Jesus has led his audience, so critical of what he has said and done, to make their own decision on how to live the way of God. It is not a matter of mouthing the right words and going through the right rituals; one is called actually to live in accord with the purposes of God. It is not a matter of building a fence around our particular perception of the truth, and living comfortably with the self-deception that we know it all and already do it all. One is called to do, because one is called to live into, the truth that is God. Such a call comes to us from the one, who, in his own life, embodied that truth — which Paul, in his letter to the Philippians — explained in the following way: Let the same mind be in you that was in Christ Jesus; …he humbled himself, and became obedient to the point of death - even death on a cross.

They are inspired words that have the capacity to direct us to what is ultimately unspeakable, to direct us to the Truth, to direct us the mystery, the mystery of life! That which has shaped our spiritual experience/being convinces us that at the heart of the mystery is love — that loving is part of our whole being, of who we are. Even though we are not conscious of it all the time, we still know it: that as persons we are part of the mystery of life, the truth of which is love. That is the truth that we are called to be and to do — the truth into which Jesus calls us to live.

Last week the government leaders of many nations gathered in New York for a meeting of the General Assembly of the UN. One of the major agenda items was to have been further commitments to the WDGs for the alleviation of world poverty. Of course, the meeting was completely distracted by the economic crisis in the USA. To avoid an even greater crisis, dealing with the disaster created by the greed and irresponsibility of the world's richest had to take priority over fulfilling commitments to the world's poorest of the poor.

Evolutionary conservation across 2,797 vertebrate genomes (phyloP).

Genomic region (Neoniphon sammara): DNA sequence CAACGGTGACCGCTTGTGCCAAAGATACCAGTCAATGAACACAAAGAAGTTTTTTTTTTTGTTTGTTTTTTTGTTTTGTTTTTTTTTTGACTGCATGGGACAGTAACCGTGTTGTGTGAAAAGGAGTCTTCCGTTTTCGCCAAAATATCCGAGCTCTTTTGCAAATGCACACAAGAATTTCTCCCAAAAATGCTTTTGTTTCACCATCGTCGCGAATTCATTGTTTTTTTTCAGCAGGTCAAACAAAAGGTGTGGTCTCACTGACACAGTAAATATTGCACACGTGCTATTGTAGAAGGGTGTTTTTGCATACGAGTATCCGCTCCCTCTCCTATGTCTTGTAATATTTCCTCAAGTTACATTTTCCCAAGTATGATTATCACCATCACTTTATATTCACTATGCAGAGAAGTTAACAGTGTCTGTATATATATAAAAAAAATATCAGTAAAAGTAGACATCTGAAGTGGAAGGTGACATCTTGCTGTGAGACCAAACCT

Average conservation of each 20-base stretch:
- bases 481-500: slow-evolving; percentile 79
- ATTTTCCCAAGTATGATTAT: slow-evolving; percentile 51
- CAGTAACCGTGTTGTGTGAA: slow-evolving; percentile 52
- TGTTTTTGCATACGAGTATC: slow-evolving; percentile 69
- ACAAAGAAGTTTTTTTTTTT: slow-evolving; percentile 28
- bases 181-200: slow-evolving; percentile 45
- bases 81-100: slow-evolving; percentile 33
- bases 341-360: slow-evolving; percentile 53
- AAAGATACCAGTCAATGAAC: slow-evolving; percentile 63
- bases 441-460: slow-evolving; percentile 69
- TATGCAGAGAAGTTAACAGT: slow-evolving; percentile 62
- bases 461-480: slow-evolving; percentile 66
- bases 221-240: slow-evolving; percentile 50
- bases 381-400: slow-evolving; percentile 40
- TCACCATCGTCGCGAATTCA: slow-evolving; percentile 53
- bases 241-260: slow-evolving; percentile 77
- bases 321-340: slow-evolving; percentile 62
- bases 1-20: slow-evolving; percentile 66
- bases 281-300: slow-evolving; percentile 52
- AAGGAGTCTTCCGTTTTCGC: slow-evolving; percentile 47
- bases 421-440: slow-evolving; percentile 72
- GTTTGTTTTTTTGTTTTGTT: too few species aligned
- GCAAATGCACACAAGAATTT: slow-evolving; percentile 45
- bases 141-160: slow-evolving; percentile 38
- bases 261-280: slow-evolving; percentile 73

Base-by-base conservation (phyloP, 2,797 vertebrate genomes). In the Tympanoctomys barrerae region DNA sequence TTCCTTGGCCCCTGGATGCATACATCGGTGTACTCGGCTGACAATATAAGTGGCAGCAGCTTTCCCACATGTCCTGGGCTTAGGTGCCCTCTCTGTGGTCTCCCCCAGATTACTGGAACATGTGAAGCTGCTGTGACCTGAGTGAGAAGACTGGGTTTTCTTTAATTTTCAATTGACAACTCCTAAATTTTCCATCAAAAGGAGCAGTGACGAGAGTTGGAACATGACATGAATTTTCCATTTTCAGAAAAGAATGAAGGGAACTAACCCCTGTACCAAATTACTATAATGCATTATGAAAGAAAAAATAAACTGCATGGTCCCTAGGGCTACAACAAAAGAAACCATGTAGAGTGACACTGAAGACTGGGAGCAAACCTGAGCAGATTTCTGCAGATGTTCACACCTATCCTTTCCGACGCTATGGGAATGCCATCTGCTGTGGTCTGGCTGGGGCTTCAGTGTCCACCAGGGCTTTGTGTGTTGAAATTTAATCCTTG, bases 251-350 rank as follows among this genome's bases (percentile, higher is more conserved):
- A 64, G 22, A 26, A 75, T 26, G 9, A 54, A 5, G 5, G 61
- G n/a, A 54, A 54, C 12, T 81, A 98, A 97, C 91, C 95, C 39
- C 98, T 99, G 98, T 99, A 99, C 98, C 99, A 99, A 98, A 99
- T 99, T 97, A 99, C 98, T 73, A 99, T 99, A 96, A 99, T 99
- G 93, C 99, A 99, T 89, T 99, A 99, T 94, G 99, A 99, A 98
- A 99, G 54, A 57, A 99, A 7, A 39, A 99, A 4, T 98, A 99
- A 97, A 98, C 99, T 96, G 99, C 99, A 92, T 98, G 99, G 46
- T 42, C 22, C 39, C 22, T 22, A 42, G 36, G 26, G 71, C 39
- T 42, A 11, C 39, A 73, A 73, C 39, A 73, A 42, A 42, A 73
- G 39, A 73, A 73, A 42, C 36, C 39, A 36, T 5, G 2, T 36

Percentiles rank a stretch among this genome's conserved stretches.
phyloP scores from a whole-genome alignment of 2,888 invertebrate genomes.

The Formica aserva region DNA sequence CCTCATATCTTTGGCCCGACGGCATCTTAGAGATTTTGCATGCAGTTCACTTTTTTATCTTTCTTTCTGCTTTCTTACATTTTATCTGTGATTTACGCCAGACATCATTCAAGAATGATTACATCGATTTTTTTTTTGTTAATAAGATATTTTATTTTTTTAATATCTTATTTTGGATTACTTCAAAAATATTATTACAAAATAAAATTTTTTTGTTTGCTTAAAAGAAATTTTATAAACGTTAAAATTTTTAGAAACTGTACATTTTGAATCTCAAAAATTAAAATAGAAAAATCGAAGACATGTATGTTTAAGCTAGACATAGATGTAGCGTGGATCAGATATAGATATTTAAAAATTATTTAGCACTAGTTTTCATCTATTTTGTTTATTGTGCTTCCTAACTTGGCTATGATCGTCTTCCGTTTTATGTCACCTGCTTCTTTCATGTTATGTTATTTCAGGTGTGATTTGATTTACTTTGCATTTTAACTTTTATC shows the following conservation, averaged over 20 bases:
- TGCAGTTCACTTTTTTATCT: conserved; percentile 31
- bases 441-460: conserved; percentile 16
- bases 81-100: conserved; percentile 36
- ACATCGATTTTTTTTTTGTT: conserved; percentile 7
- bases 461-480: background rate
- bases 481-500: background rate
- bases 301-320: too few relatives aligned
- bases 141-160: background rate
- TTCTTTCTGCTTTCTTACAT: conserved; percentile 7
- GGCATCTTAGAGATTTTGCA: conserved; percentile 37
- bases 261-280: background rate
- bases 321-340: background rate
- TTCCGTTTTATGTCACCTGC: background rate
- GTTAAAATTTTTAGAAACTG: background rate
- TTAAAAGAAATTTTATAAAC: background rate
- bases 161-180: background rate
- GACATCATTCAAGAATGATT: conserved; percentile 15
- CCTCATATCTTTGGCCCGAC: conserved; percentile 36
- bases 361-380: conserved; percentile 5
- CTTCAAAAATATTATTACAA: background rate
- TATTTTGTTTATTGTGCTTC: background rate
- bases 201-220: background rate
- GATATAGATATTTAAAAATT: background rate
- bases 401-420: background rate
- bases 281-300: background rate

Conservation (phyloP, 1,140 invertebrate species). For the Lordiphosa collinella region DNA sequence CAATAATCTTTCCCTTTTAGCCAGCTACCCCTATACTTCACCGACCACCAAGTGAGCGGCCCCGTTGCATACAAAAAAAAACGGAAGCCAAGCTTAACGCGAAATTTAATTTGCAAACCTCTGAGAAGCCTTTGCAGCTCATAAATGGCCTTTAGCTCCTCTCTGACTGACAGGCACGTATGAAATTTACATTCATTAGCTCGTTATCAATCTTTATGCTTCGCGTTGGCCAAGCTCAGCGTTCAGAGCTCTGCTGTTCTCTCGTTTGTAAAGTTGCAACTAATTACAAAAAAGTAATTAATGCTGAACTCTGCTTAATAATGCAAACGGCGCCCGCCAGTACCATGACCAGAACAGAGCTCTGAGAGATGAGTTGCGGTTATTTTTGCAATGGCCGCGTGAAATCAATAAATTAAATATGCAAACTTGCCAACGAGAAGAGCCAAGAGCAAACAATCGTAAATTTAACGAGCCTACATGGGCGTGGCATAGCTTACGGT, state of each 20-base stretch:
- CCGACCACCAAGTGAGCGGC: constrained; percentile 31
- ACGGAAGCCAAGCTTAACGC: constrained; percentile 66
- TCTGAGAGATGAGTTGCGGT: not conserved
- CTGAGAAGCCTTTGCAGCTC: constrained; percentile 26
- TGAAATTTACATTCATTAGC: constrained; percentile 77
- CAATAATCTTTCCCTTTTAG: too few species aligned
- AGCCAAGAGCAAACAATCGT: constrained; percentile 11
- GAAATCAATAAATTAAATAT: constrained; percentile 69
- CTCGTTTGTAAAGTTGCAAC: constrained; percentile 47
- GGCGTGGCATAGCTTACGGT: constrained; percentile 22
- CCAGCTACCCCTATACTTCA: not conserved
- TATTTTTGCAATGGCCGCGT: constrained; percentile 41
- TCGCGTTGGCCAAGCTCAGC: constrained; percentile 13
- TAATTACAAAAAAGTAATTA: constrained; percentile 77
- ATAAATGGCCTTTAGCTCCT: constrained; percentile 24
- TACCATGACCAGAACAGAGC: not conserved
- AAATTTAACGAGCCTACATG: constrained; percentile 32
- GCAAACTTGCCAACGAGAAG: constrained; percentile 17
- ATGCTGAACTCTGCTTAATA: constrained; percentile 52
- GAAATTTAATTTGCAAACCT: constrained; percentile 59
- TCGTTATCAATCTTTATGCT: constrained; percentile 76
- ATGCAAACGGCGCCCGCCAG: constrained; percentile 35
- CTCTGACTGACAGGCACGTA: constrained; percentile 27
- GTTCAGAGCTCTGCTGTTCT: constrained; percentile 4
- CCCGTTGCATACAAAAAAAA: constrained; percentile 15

Coincidentally, here in Australia our churches are invited to observe this Sunday as social justice Sunday, and this year the focus is on 'Faces of Poverty'. The resource material certainly recognises our awareness of the desperate poverty that exists in the world, with billions of people suffering hunger and thirst every day of their lives. But the particular images of poverty it presents to us are images of poverty in Australia: poverty caused by not enough money; poverty caused by homelessness; poverty experienced by people who have fled to this country because of being displaced from their homeland; and poverty of a different kind — poverty in the quality of life caused by the increasing demands of work.

While all these images may not be exactly what we might expect when we think about poverty, they are being offered to us as a means of stimulating our thinking about the meaning of poverty and the appropriate response that we can make as Christians, such as supporting organisations that offer services to those who live in poverty and social isolation. The Northbourne Community Centre is a local and significant response to many faces of poverty in the community. Another example is our support for programmes of the NCCA (Christmas Bowl and Partners4Peace) that do seek to respond to that desperate poverty that exists in many parts of the world, and even here in this country, especially among some Indigenous people. There are many ways to live in solidarity with those who are vulnerable — not least, challenging attitudes and structures that breed and perpetuate poverty.

This morning, we have heard something of what Matthew's Gospel tells us about Jesus' encounter with his critics in the Temple. The Temple, as well as being the civic, cultural and religious centre, was also the economic centre of Judaism. It was in the Temple that Jesus overturned the trading tables because they were used as places to exploit the poor and the weak. It was to those who controlled the Temple, who were enraged by his actions, that Jesus told a parable of two sons — thereby inviting them to condemn themselves as self-satisfied leaders of Israel, who felt no need to repent, and failed to live in the way of God.

In our corporate, globalised world, in which the Temple has been relocated to the stock-market, Christian values no longer play a determining/moulding role in society at large. But the Christian Good News for the world is still about love, not about wealth. And it is only through lives that speak to a society in danger of losing its soul that Christianity will give evidence of the truth and reign of God.


St Philip's Anglican Church, corner Moorhouse and Macpherson Streets, O'Connor, ACT 2602